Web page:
tiistai 13. syyskuuta 2011

DIY internal microphone

Amplifying an acoustic instrument is not an easy task. Picking just the strings isn't enough, because the body resonances are the ones that make the sound "acoustic". My take on the subject is going dual source. The guitars are equipped with a triple soundboard transducer (K&K Pure and JJB Electronics Elite). I like them, because they are pretty inexpensive and offer quite natural response through the frequency range. The dreaded "piezo quack", unnatural high frequency, usual in under saddle piezo transducers, is not so dominant in these soundboard/contact transducers.

Anyway, to add some "air", "naturalness" "whateveryouwannacallitthatsoundsbetter", I use an internal miniature electret condenser microphone. The two passive signals are routed out with a stereo 1/4" cable and into a Presonus Acousti-Q preamp/blender. It's got volume controls for both signals and very nice eq.

I thought I'd report an easy way to make a "gooseneck" condenser mic. This model works only with a preamp feeding 2-12V phantom power to the mic, thou. For a standalone version you'd need a condenser,  a resistor, a 9 volt battery and few inches more wire in addition.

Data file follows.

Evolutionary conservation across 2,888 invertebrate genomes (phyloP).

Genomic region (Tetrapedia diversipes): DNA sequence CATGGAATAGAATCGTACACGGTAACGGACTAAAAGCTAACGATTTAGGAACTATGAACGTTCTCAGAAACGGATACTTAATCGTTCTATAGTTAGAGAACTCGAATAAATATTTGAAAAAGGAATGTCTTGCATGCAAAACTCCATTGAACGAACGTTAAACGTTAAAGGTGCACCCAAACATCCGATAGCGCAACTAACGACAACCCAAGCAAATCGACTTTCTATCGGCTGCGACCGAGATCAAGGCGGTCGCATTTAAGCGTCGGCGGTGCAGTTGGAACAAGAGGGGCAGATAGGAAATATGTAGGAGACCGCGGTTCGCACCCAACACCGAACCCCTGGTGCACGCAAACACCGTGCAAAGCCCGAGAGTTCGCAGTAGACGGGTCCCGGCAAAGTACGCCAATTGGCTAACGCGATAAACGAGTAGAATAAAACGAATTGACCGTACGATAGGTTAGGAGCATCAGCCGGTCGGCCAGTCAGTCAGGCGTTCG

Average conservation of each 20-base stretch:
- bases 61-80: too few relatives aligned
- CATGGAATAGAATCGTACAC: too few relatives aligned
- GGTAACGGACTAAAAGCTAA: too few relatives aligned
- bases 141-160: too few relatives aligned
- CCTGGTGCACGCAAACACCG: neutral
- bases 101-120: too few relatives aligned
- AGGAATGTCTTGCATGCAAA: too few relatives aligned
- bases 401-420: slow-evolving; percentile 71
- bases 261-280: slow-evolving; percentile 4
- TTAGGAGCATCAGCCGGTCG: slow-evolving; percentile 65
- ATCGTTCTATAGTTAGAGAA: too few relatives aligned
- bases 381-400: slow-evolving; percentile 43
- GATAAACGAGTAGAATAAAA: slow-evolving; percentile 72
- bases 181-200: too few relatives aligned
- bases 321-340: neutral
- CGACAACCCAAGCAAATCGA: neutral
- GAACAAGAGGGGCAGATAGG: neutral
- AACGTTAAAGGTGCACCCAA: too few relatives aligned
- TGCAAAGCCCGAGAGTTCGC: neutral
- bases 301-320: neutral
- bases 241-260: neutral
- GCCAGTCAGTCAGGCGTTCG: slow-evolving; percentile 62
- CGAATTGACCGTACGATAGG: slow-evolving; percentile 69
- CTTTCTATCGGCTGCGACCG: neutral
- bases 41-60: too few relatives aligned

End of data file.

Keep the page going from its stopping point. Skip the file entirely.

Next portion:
A little sound clip: Dual Source -> Acousti-Q -> Firebox -> Garageband with a hint of EQ and reverb. The delay effect comes from Zoom A2 hooked in the Acousti-Q's efx loop
Gooseneck peeking through the soundhole
Here's the stuff needed to make a mic

Panasonic capsule and shielded cable...

...soldered together

The capsule's got two terminals, one for hot, one for ground. 

They provide a handy silicon sleeve for the capsule.

Heat shrinking tube...

...and some wire...

...shrunk together...

And attached to a metal paper clip...

...and we're ready! The clip attaches to a back brace nicely and is easy to place to an optimal spot because of the bendable shaft.

This unit provides the phantom power the capsule needs, mixes the two signals and more. It's got a vacuum tube too!

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